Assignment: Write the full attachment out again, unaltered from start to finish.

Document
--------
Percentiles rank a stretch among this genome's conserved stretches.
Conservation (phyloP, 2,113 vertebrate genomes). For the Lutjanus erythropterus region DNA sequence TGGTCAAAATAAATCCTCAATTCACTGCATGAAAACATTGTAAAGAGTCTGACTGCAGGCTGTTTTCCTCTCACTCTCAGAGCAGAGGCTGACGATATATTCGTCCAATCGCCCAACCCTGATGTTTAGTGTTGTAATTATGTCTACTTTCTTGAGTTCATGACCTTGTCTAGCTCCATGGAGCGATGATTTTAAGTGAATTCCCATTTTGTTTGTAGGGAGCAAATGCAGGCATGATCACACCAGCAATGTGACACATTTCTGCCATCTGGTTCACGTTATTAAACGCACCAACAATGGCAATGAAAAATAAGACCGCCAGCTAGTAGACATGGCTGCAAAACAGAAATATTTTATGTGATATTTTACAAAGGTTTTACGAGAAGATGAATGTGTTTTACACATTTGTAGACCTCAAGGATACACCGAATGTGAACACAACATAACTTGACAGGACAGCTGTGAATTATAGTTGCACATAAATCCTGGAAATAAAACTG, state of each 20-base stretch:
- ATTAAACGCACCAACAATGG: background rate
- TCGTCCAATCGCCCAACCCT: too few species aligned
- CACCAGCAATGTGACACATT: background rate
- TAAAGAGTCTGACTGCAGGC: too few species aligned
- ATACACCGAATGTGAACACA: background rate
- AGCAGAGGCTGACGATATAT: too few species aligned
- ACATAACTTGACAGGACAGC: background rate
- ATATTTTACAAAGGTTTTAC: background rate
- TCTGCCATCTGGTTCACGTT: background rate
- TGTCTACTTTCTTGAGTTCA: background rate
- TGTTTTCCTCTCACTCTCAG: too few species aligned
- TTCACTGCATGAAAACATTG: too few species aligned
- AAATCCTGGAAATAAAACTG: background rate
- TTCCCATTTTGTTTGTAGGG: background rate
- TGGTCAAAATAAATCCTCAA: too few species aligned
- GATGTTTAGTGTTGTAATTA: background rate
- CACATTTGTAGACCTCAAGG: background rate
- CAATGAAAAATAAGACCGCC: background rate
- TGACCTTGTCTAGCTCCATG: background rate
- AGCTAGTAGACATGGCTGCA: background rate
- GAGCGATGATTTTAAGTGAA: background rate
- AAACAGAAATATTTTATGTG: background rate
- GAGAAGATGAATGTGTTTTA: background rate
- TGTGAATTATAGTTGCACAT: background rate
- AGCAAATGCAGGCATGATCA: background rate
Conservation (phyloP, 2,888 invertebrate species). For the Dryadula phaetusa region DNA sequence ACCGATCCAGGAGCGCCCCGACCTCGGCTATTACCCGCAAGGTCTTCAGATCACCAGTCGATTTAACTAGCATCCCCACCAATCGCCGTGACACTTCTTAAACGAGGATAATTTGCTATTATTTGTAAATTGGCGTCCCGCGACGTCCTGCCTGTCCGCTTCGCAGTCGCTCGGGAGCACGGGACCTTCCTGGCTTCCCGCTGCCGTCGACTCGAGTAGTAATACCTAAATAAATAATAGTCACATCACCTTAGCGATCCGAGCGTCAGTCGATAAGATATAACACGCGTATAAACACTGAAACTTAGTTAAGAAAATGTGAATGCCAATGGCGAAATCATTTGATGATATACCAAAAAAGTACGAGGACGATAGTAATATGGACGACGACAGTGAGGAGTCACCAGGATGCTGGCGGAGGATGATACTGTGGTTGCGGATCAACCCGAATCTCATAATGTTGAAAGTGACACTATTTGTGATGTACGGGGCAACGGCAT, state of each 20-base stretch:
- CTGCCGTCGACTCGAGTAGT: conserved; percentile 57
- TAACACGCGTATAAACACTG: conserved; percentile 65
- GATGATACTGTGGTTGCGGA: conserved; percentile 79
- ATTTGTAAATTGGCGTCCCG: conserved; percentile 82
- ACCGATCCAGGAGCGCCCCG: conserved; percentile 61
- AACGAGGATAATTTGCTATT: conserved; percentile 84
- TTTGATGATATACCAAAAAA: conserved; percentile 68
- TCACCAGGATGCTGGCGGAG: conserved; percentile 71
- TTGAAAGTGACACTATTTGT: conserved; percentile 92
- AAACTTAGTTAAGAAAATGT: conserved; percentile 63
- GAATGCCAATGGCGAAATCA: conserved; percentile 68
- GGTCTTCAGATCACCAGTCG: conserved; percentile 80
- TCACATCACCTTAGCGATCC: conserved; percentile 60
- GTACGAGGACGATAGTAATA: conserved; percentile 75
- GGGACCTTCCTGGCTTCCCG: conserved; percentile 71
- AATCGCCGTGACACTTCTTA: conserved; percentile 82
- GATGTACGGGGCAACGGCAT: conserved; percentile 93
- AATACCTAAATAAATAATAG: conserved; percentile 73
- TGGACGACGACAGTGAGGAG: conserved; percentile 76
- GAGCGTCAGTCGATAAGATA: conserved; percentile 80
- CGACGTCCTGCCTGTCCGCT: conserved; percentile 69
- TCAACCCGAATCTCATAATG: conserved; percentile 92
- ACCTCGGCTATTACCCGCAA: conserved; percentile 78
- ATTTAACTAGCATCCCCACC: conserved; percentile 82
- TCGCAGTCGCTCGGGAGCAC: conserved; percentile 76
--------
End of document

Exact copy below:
Percentiles rank a stretch among this genome's conserved stretches.
Conservation (phyloP, 2,113 vertebrate genomes). For the Lutjanus erythropterus region DNA sequence TGGTCAAAATAAATCCTCAATTCACTGCATGAAAACATTGTAAAGAGTCTGACTGCAGGCTGTTTTCCTCTCACTCTCAGAGCAGAGGCTGACGATATATTCGTCCAATCGCCCAACCCTGATGTTTAGTGTTGTAATTATGTCTACTTTCTTGAGTTCATGACCTTGTCTAGCTCCATGGAGCGATGATTTTAAGTGAATTCCCATTTTGTTTGTAGGGAGCAAATGCAGGCATGATCACACCAGCAATGTGACACATTTCTGCCATCTGGTTCACGTTATTAAACGCACCAACAATGGCAATGAAAAATAAGACCGCCAGCTAGTAGACATGGCTGCAAAACAGAAATATTTTATGTGATATTTTACAAAGGTTTTACGAGAAGATGAATGTGTTTTACACATTTGTAGACCTCAAGGATACACCGAATGTGAACACAACATAACTTGACAGGACAGCTGTGAATTATAGTTGCACATAAATCCTGGAAATAAAACTG, state of each 20-base stretch:
- ATTAAACGCACCAACAATGG: background rate
- TCGTCCAATCGCCCAACCCT: too few species aligned
- CACCAGCAATGTGACACATT: background rate
- TAAAGAGTCTGACTGCAGGC: too few species aligned
- ATACACCGAATGTGAACACA: background rate
- AGCAGAGGCTGACGATATAT: too few species aligned
- ACATAACTTGACAGGACAGC: background rate
- ATATTTTACAAAGGTTTTAC: background rate
- TCTGCCATCTGGTTCACGTT: background rate
- TGTCTACTTTCTTGAGTTCA: background rate
- TGTTTTCCTCTCACTCTCAG: too few species aligned
- TTCACTGCATGAAAACATTG: too few species aligned
- AAATCCTGGAAATAAAACTG: background rate
- TTCCCATTTTGTTTGTAGGG: background rate
- TGGTCAAAATAAATCCTCAA: too few species aligned
- GATGTTTAGTGTTGTAATTA: background rate
- CACATTTGTAGACCTCAAGG: background rate
- CAATGAAAAATAAGACCGCC: background rate
- TGACCTTGTCTAGCTCCATG: background rate
- AGCTAGTAGACATGGCTGCA: background rate
- GAGCGATGATTTTAAGTGAA: background rate
- AAACAGAAATATTTTATGTG: background rate
- GAGAAGATGAATGTGTTTTA: background rate
- TGTGAATTATAGTTGCACAT: background rate
- AGCAAATGCAGGCATGATCA: background rate
Conservation (phyloP, 2,888 invertebrate species). For the Dryadula phaetusa region DNA sequence ACCGATCCAGGAGCGCCCCGACCTCGGCTATTACCCGCAAGGTCTTCAGATCACCAGTCGATTTAACTAGCATCCCCACCAATCGCCGTGACACTTCTTAAACGAGGATAATTTGCTATTATTTGTAAATTGGCGTCCCGCGACGTCCTGCCTGTCCGCTTCGCAGTCGCTCGGGAGCACGGGACCTTCCTGGCTTCCCGCTGCCGTCGACTCGAGTAGTAATACCTAAATAAATAATAGTCACATCACCTTAGCGATCCGAGCGTCAGTCGATAAGATATAACACGCGTATAAACACTGAAACTTAGTTAAGAAAATGTGAATGCCAATGGCGAAATCATTTGATGATATACCAAAAAAGTACGAGGACGATAGTAATATGGACGACGACAGTGAGGAGTCACCAGGATGCTGGCGGAGGATGATACTGTGGTTGCGGATCAACCCGAATCTCATAATGTTGAAAGTGACACTATTTGTGATGTACGGGGCAACGGCAT, state of each 20-base stretch:
- CTGCCGTCGACTCGAGTAGT: conserved; percentile 57
- TAACACGCGTATAAACACTG: conserved; percentile 65
- GATGATACTGTGGTTGCGGA: conserved; percentile 79
- ATTTGTAAATTGGCGTCCCG: conserved; percentile 82
- ACCGATCCAGGAGCGCCCCG: conserved; percentile 61
- AACGAGGATAATTTGCTATT: conserved; percentile 84
- TTTGATGATATACCAAAAAA: conserved; percentile 68
- TCACCAGGATGCTGGCGGAG: conserved; percentile 71
- TTGAAAGTGACACTATTTGT: conserved; percentile 92
- AAACTTAGTTAAGAAAATGT: conserved; percentile 63
- GAATGCCAATGGCGAAATCA: conserved; percentile 68
- GGTCTTCAGATCACCAGTCG: conserved; percentile 80
- TCACATCACCTTAGCGATCC: conserved; percentile 60
- GTACGAGGACGATAGTAATA: conserved; percentile 75
- GGGACCTTCCTGGCTTCCCG: conserved; percentile 71
- AATCGCCGTGACACTTCTTA: conserved; percentile 82
- GATGTACGGGGCAACGGCAT: conserved; percentile 93
- AATACCTAAATAAATAATAG: conserved; percentile 73
- TGGACGACGACAGTGAGGAG: conserved; percentile 76
- GAGCGTCAGTCGATAAGATA: conserved; percentile 80
- CGACGTCCTGCCTGTCCGCT: conserved; percentile 69
- TCAACCCGAATCTCATAATG: conserved; percentile 92
- ACCTCGGCTATTACCCGCAA: conserved; percentile 78
- ATTTAACTAGCATCCCCACC: conserved; percentile 82
- TCGCAGTCGCTCGGGAGCAC: conserved; percentile 76